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Factors Associated with Deep Vein Thrombosis in Type 2 Diabetics with Biopsy-Proven Non-alcoholic Fatty Liver Disease

  • Amandeep SinghEmail author
  • Aly ElBoraie
  • Nan Lan
  • Mohit Gupta
Medicine
  • 108 Downloads
Part of the following topical collections:
  1. Topical Collection on Medicine

Abstract

Non-alcoholic fatty liver disease (NAFLD) can lead to a prothrombotic stage increasing the risk of deep vein thrombosis (DVT). We aimed to assess the prevalence and factors associated with DVT in patients with type 2 diabetes (T2D) and biopsy-proven NAFLD. Using ICD-codes, all T2D patients who had liver biopsy done for suspected NAFLD were identified and assessed. Patients with secondary causes of hepatic steatosis (Hepatitis, excess alcohol, etc.) were excluded. Liver biopsy was staged as F0-4, advanced fibrosis (AF) being F3-4. A univariable and multivariate analysis was performed to assess factors associated with DVT. A total of 1295 patients were included in the final analysis. DVT was present in 5.5% of these patients. Our cohort consisted of 62% females, 90% were Caucasians, and 90% were obese or overweight (p = 0.59, 0.22, and 0.53, respectively). Mean platelet count was 200.1 ± 82.2 (p = 0.048) and mean HbA1c was 6.9 ± 1.7 (p = 0.71). On multivariate analysis, a 5-year increment in the age at time of T2D diagnosis was associated with 10% increase in likelihood of having DVT (OR {95% CI} 1.1 (1.01, 1.3), p = 0.031). Patients with IBD were 3-times more likely to have DVT than those without IBD and being on furosemide was associated with 2.5-times higher odds of DVT (OR {95% CI} 3.0 (1.3, 7.1), p = 0.012 and 2.5 (1.5, 4.1), p < 0.001, respectively). Our study suggests that older age, stricturing IBD disease, and use of furosemide in T2D with NAFLD increase the risk of DVT. Future prospective studies are required to confirm these findings. Clinical trial registration number: CCF 16-018

Keywords

Non-alcoholic fatty liver disease (NAFLD) Deep vein thrombosis Advanced fibrosis Type 2 diabetes Liver biopsy 

Abbreviations

AF

Advanced fibrosis

AST

Aspartate aminotransferase

ALT

Alanine aminotransferase

ALP

Alkaline phosphatase

APRI

AST to platelet ration index

BMI

Body mass index

CDC

Centers for Disease Control and Prevention

CD

Crohn’s disease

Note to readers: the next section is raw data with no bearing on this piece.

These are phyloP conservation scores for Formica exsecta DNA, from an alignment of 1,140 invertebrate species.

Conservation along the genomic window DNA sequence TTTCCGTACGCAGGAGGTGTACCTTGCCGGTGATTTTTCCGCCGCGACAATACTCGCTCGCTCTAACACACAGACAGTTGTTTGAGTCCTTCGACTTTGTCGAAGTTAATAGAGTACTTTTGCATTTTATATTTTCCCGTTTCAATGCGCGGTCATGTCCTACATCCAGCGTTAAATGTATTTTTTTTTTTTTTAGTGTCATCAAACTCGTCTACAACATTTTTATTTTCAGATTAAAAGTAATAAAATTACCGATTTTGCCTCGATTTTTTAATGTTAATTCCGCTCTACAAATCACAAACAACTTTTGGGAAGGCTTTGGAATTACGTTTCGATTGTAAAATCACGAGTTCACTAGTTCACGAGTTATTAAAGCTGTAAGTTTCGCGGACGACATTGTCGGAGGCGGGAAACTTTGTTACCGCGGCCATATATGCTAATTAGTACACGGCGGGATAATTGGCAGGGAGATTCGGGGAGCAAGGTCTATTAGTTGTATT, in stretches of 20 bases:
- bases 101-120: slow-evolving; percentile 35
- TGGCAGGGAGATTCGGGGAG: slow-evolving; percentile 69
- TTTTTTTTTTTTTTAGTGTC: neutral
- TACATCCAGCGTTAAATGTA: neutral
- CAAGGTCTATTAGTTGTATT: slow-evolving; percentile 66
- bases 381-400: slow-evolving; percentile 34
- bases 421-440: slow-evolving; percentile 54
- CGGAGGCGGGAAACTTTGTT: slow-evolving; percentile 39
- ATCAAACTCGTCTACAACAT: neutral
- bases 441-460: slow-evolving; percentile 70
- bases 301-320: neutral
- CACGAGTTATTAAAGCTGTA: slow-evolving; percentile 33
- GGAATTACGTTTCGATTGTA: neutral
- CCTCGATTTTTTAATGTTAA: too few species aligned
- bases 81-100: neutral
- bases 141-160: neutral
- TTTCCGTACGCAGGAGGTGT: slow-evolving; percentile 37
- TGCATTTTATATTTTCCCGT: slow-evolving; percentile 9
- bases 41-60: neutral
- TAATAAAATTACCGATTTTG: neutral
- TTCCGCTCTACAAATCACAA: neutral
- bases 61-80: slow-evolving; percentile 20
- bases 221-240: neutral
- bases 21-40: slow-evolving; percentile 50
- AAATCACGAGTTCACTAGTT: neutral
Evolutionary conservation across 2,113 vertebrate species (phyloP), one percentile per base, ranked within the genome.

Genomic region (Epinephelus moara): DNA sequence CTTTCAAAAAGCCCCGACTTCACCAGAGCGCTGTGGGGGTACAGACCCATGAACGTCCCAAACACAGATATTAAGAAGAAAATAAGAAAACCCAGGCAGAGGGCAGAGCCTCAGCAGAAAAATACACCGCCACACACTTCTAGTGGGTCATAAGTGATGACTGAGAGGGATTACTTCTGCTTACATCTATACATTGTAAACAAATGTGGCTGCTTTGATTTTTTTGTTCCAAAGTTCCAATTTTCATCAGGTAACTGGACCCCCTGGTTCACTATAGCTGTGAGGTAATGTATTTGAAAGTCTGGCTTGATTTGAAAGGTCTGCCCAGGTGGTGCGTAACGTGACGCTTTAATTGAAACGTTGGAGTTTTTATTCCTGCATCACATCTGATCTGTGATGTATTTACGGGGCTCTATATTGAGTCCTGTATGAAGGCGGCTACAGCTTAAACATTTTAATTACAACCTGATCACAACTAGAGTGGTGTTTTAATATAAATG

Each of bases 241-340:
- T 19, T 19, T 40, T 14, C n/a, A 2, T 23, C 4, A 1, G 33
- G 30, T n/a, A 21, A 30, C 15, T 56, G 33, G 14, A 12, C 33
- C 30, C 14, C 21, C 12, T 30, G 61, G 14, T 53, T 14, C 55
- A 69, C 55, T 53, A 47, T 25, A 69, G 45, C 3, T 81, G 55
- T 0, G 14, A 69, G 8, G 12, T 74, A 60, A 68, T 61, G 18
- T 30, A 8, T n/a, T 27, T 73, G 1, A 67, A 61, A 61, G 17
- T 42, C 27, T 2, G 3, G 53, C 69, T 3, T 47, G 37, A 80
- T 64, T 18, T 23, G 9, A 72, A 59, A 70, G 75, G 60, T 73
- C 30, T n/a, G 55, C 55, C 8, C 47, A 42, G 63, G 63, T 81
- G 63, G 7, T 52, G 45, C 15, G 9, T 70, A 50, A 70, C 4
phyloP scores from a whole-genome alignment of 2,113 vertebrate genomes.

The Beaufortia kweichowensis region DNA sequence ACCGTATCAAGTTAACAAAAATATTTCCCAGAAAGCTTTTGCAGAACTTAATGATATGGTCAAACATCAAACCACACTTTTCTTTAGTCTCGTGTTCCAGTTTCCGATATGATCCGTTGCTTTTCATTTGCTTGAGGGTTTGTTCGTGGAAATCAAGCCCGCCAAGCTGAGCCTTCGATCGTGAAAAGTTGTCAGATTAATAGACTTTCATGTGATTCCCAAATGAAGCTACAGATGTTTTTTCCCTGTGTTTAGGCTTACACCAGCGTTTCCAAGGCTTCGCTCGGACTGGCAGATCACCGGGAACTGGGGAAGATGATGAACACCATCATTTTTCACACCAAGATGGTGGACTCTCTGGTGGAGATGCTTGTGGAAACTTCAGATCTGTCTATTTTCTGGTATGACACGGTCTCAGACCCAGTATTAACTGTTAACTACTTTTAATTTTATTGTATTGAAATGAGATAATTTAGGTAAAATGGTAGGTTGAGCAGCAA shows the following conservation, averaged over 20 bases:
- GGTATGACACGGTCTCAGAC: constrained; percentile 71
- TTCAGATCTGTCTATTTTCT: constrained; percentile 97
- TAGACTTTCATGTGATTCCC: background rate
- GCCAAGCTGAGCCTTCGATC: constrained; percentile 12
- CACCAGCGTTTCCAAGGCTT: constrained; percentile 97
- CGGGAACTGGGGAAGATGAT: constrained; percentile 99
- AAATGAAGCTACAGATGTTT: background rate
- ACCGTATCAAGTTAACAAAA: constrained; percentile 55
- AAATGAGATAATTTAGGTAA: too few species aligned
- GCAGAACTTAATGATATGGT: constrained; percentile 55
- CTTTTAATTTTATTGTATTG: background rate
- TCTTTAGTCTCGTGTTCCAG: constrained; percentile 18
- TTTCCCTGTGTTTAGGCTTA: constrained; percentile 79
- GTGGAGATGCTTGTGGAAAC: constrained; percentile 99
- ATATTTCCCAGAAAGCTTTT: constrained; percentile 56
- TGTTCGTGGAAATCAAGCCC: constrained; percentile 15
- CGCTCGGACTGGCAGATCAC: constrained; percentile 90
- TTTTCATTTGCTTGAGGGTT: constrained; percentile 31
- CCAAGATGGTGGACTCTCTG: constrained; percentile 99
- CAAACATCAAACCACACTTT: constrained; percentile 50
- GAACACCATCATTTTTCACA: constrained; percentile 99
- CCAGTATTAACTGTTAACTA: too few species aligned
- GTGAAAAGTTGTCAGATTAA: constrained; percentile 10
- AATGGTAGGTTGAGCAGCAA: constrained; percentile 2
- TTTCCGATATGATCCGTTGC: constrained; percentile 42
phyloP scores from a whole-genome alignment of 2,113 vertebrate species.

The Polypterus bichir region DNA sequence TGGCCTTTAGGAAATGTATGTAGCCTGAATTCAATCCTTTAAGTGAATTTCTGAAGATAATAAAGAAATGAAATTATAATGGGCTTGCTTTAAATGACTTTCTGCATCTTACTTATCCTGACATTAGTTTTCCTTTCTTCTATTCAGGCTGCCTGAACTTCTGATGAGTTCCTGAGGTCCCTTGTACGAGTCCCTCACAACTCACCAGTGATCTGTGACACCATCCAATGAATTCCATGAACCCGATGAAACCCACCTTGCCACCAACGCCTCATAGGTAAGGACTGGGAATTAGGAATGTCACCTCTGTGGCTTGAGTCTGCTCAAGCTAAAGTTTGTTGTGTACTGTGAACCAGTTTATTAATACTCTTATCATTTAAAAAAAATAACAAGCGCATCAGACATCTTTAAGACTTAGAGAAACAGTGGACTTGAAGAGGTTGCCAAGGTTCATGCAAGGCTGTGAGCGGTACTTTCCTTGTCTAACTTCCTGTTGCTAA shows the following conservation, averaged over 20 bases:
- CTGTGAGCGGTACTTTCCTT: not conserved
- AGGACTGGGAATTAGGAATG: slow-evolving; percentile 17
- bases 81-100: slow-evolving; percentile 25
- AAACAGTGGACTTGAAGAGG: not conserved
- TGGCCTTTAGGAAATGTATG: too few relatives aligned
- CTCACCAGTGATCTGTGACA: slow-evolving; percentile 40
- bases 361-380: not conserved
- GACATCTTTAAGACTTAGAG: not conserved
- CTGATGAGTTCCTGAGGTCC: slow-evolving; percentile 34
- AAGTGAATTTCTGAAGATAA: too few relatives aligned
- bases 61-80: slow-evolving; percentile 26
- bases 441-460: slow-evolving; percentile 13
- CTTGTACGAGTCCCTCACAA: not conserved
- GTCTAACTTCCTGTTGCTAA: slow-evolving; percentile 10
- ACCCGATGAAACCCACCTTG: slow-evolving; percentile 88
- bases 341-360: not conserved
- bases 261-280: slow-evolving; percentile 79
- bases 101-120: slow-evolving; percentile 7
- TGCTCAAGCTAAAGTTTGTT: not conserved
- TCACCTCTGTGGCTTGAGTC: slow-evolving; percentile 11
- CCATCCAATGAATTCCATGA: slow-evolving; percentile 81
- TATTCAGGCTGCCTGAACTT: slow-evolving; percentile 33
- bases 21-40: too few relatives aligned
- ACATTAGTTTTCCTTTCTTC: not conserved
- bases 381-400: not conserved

DVT

Deep vein thrombosis

FIB-4

Fibrosis-4

GGT

γ-Glutamyl transpeptidase

HDL

High-density lipoprotein

HbA1c

Hemoglobin A1c

HCC

Hepatocellular carcinoma

HLD

Hyperlipidemia

IDF

International diabetes federation

LDL

Low-density lipoprotein

LD

Liver disease

MetS

Metabolic syndrome

NAFLD

Non-alcoholic fatty liver disease

IR

Insulin resistance

CKD

Chronic kidney disease

IBD

Inflammatory bowel disease

UC

Ulcerative colitis

Introduction

Non-alcoholic fatty liver disease (NAFLD) is one the most common chronic liver disease (CLD) in the world, with an estimated prevalence of 10–40% [1, 2]. It has been ranked as the second leading cause for liver transplantation (LT) in the United States [3], making it a major health concern. NAFLD is defined as increased liver fat accumulation in the form of triglycerides (steatosis), diagnosed either by imaging or histology, due to causes other than excess alcohol consumption, steatogenic medications or hereditary disorders [4, 5]. The disease spectrum includes non-alcoholic fatty liver (NAFL), non-alcoholic steatohepatitis (NASH) which significantly increases the risk of cirrhosis, liver failure, and hepatocellular carcinoma [4, 5]. NAFLD is considered as the hepatic expression of the metabolic syndrome. The key component of the MetS is insulin resistance, along with other central features as obesity, hypertension, hyperinsulinemia, and hypertriglyceridemia, which are also the predisposing factors for NAFLD, suggesting an interlink between two conditions [6]. The prevalence of NAFLD in patients with type 2 diabetes (T2D) is 49 to 62% [7, 8] and clinically relevant fibrosis occurs in up to 20% of these patients [9]. T2D increases the overall mortality and liver-related deaths in patients with NAFLD [9]. Moreover, the existence of NAFLD in T2D is also accompanied with increased cardiovascular disease risks and accelerates the progression of macro and microvascular complications [10].

Liver cirrhosis has been suggested to cause a prothrombotic stage and increases the risk of deep vein thrombosis (DVT) [11]. Similarly, T2D has also been indicated as a risk factor for DVT [12, 13]. But, there is a paucity of data on the association of DVT in NAFLD patients, especially with underlying diabetes and advanced stages of fibrosis. We herein aim to detect the prevalence and factors associated with DVT in a large cohort of diabetics with biopsy-proven NAFLD.

Materials and Methods

After obtaining approval from the Institutional Review Board, using ICD-9 codes, all patients between ages 18 and 80 with a diagnosis of T2D and had liver biopsy (n = 1318) done for suspected NAFLD between January 2000 and December 2015, in the Cleveland Clinic system, were identified from electronic medical records. An expert pathologist reviewed the biopsy samples to detect fibrosis. Fibrosis staging was determined using the Metavir liver fibrosis system (F0-4). AF was defined as stages 3–4. Patients with incomplete medical records or with secondary causes of hepatic steatosis (hepatitis C, Wilson disease, lipodystrophy, starvation, parenteral nutrition, abetalipoprotinemia, medications [corticosteroids, valproate, and antivirals]) were excluded. Patients were also excluded if they consumed more than 30 g of alcohol per day for males or more than 20 g per day for females [4, 5]. Laboratory data and use of various medications within 24 months of liver biopsies were used for statistical analysis. The diagnosis of DVT was based on the ICD-9 codes and results of Doppler ultrasound (US).

Statistical Analysis